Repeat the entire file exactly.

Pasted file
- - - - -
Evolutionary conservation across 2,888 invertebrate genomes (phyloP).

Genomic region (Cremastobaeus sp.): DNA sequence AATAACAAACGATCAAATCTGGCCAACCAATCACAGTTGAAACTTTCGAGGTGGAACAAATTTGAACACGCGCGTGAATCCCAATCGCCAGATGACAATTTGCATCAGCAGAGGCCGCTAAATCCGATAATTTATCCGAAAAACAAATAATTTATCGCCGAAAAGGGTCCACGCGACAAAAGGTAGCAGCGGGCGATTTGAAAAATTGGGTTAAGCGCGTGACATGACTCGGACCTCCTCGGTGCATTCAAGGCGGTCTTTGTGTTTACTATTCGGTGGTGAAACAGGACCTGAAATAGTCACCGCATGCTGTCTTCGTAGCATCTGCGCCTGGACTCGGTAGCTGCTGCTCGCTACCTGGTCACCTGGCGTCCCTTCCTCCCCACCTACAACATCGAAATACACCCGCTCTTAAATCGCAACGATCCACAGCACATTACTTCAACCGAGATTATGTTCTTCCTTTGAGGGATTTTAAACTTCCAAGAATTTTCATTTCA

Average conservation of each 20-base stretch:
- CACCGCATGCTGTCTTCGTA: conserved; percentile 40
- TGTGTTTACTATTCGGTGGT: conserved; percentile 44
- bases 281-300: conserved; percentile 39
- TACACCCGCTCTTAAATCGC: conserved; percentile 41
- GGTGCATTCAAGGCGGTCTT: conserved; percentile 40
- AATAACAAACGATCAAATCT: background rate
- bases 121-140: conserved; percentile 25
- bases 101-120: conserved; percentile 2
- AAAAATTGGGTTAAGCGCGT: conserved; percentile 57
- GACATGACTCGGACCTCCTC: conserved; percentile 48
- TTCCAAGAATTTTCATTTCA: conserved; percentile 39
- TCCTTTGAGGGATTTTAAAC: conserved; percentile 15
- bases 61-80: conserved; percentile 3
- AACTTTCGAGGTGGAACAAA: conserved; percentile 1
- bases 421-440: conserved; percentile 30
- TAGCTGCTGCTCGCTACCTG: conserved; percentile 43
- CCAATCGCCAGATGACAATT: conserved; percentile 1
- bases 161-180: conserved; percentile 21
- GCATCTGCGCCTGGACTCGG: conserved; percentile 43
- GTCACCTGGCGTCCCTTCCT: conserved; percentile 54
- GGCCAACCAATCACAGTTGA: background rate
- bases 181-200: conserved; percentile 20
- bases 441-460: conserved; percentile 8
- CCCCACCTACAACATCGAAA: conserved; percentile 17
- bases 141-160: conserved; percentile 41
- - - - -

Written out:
Evolutionary conservation across 2,888 invertebrate genomes (phyloP).

Genomic region (Cremastobaeus sp.): DNA sequence AATAACAAACGATCAAATCTGGCCAACCAATCACAGTTGAAACTTTCGAGGTGGAACAAATTTGAACACGCGCGTGAATCCCAATCGCCAGATGACAATTTGCATCAGCAGAGGCCGCTAAATCCGATAATTTATCCGAAAAACAAATAATTTATCGCCGAAAAGGGTCCACGCGACAAAAGGTAGCAGCGGGCGATTTGAAAAATTGGGTTAAGCGCGTGACATGACTCGGACCTCCTCGGTGCATTCAAGGCGGTCTTTGTGTTTACTATTCGGTGGTGAAACAGGACCTGAAATAGTCACCGCATGCTGTCTTCGTAGCATCTGCGCCTGGACTCGGTAGCTGCTGCTCGCTACCTGGTCACCTGGCGTCCCTTCCTCCCCACCTACAACATCGAAATACACCCGCTCTTAAATCGCAACGATCCACAGCACATTACTTCAACCGAGATTATGTTCTTCCTTTGAGGGATTTTAAACTTCCAAGAATTTTCATTTCA

Average conservation of each 20-base stretch:
- CACCGCATGCTGTCTTCGTA: conserved; percentile 40
- TGTGTTTACTATTCGGTGGT: conserved; percentile 44
- bases 281-300: conserved; percentile 39
- TACACCCGCTCTTAAATCGC: conserved; percentile 41
- GGTGCATTCAAGGCGGTCTT: conserved; percentile 40
- AATAACAAACGATCAAATCT: background rate
- bases 121-140: conserved; percentile 25
- bases 101-120: conserved; percentile 2
- AAAAATTGGGTTAAGCGCGT: conserved; percentile 57
- GACATGACTCGGACCTCCTC: conserved; percentile 48
- TTCCAAGAATTTTCATTTCA: conserved; percentile 39
- TCCTTTGAGGGATTTTAAAC: conserved; percentile 15
- bases 61-80: conserved; percentile 3
- AACTTTCGAGGTGGAACAAA: conserved; percentile 1
- bases 421-440: conserved; percentile 30
- TAGCTGCTGCTCGCTACCTG: conserved; percentile 43
- CCAATCGCCAGATGACAATT: conserved; percentile 1
- bases 161-180: conserved; percentile 21
- GCATCTGCGCCTGGACTCGG: conserved; percentile 43
- GTCACCTGGCGTCCCTTCCT: conserved; percentile 54
- GGCCAACCAATCACAGTTGA: background rate
- bases 181-200: conserved; percentile 20
- bases 441-460: conserved; percentile 8
- CCCCACCTACAACATCGAAA: conserved; percentile 17
- bases 141-160: conserved; percentile 41